Borrow to build assets

Borrow to build assets

Lenders will want a higher down payment. The impact of credit rating will see private banks offer a differential interest rate to borrowers based on their credit history and score.

Amitoj Sethi

The basics of lending remain the same, it’s only the environment that changes the way that the loans are perceived. The first principle of borrowing is to understand what the loan is for. When you buy a home, you’re creating an asset that has huge potential for capital appreciation. It also has the capacity to generate steady returns in the form of rent and offers tax breaks on home loan interest payments. This is a compelling case for borrowing to create an asset, if done within the borrower’s means. The same loan taken for a car or a holiday does not create assets and should be taken only if it helps you to generate income in any manner.

The days of easy credit availability are disappearing and the euphoria regarding loans and top-ups will vanish till the current scenario changes. Getting a loan is likely to be tough in 2009. As banks and lenders are distancing themselves from offering loans because of their own liquidity pressures, new borrowers will find the going hard. Also, loan provisioning will become stringent and lenders will want a higher down payment from the borrower as a safety measure.

The impact of credit rating might make the borrowers seek loans from private banks, which will offer a differential interest rate based on the borrower’s credit history and score. Banks will share more details on borrowers through Cibil, making it difficult for defaulters to get loans from other lenders. The possibility of more credit bureaus is a possibility in 2009, which will make the lending business more vibrant and offer innovative options.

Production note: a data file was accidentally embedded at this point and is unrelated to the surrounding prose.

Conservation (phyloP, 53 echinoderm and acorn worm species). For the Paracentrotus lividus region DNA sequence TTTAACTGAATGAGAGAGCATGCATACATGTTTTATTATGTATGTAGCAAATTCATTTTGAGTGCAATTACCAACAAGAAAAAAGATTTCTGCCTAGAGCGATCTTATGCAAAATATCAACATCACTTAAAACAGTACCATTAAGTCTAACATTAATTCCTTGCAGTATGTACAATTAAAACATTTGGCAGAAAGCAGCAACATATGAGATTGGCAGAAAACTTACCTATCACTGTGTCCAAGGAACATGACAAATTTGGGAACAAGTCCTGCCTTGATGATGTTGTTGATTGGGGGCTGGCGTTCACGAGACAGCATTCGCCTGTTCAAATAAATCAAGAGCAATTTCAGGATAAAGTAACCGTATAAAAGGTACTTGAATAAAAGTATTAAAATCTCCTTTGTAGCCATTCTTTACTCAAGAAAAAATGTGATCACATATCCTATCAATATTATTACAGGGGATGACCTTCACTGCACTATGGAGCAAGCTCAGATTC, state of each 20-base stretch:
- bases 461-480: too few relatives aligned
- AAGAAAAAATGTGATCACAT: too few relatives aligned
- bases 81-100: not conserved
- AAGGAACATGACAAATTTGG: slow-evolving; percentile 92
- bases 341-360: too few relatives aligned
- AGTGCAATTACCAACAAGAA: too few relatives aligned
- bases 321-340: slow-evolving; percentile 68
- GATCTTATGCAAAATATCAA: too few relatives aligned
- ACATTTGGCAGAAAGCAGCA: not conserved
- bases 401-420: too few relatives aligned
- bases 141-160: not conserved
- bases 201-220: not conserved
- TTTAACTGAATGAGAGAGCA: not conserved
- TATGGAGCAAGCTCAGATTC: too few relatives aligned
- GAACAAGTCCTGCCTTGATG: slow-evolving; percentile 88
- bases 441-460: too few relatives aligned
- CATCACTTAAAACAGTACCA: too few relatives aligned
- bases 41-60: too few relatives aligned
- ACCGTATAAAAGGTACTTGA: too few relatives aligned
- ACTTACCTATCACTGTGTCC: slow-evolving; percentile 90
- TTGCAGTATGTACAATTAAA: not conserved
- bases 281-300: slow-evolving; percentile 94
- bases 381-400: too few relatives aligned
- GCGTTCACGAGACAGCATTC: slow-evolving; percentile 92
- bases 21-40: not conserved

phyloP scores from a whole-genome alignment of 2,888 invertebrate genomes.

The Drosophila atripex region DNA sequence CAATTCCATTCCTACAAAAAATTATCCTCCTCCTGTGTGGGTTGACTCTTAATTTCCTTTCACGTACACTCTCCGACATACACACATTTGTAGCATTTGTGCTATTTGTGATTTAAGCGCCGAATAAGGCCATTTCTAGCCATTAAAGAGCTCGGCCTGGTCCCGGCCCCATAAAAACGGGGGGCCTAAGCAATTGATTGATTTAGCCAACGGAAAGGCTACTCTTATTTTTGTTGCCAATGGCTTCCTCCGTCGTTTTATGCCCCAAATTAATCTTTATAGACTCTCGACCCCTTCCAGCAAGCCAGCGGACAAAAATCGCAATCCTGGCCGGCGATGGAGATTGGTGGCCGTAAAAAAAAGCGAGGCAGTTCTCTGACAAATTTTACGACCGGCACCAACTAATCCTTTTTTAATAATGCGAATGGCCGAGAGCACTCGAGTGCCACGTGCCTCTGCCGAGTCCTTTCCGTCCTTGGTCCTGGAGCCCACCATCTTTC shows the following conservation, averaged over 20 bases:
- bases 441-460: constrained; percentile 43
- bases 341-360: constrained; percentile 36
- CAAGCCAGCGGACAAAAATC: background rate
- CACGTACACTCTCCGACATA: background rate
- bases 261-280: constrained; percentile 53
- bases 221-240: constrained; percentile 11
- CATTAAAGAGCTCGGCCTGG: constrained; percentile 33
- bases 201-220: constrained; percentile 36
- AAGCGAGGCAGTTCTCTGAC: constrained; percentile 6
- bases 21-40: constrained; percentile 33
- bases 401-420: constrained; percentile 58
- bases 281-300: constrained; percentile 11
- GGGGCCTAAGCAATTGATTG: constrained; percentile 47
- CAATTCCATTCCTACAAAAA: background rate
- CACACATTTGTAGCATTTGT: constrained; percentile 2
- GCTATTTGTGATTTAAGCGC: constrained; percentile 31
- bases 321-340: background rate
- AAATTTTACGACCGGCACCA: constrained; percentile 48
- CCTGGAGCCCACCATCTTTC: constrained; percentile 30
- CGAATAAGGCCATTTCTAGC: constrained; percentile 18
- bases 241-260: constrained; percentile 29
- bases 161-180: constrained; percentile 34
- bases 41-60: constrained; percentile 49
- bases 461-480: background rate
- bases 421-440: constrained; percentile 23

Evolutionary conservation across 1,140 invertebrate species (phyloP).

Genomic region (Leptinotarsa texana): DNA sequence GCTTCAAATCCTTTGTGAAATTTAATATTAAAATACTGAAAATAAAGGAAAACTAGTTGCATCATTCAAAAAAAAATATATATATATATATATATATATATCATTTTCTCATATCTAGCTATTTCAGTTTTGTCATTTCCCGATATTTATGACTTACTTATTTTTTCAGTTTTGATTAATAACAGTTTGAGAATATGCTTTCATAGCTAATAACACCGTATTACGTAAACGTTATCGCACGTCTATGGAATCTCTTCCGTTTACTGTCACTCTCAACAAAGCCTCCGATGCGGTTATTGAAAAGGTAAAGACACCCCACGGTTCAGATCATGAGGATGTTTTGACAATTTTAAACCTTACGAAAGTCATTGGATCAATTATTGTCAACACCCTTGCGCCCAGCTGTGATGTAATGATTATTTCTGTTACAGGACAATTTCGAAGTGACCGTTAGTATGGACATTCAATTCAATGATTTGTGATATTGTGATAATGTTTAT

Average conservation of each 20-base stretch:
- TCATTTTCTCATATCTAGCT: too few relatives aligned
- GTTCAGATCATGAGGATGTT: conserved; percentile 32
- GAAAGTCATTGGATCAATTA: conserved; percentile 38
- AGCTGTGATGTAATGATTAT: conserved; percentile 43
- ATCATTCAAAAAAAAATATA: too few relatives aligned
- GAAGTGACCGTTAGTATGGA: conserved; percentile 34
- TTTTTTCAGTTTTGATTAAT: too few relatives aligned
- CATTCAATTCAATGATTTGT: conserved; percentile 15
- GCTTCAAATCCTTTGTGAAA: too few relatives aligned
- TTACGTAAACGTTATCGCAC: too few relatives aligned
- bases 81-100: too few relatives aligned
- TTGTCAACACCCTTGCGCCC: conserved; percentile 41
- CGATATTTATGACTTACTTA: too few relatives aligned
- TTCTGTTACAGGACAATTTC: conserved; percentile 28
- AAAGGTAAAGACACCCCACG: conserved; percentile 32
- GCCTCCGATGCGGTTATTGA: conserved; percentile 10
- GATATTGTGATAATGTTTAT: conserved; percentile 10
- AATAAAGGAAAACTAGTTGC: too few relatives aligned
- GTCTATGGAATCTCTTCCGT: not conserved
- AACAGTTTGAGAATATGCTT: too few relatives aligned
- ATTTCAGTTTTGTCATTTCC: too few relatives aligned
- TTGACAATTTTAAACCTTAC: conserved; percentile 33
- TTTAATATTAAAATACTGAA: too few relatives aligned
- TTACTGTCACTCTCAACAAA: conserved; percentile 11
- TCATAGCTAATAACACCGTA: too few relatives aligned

On the service front, there will be more intermediaries who will facilitate bridging the link between borrowers and lenders. This will also mean a certain level of diligence and a credit check of prospects before the bank actually steps in.

The regulator is likely to push for more activity on investor education and more debt counselling centres will emerge, making it possible for those who find it difficult to repay, to consolidate and reschedule their loans. Loan products will come with more explanations on how they work. A prudent person should take a loan, service it comfortably and then go on to take the next one, building assets along the way. That’s how you harness the power of borrowed funds.

— Amitoj Sethi, Director,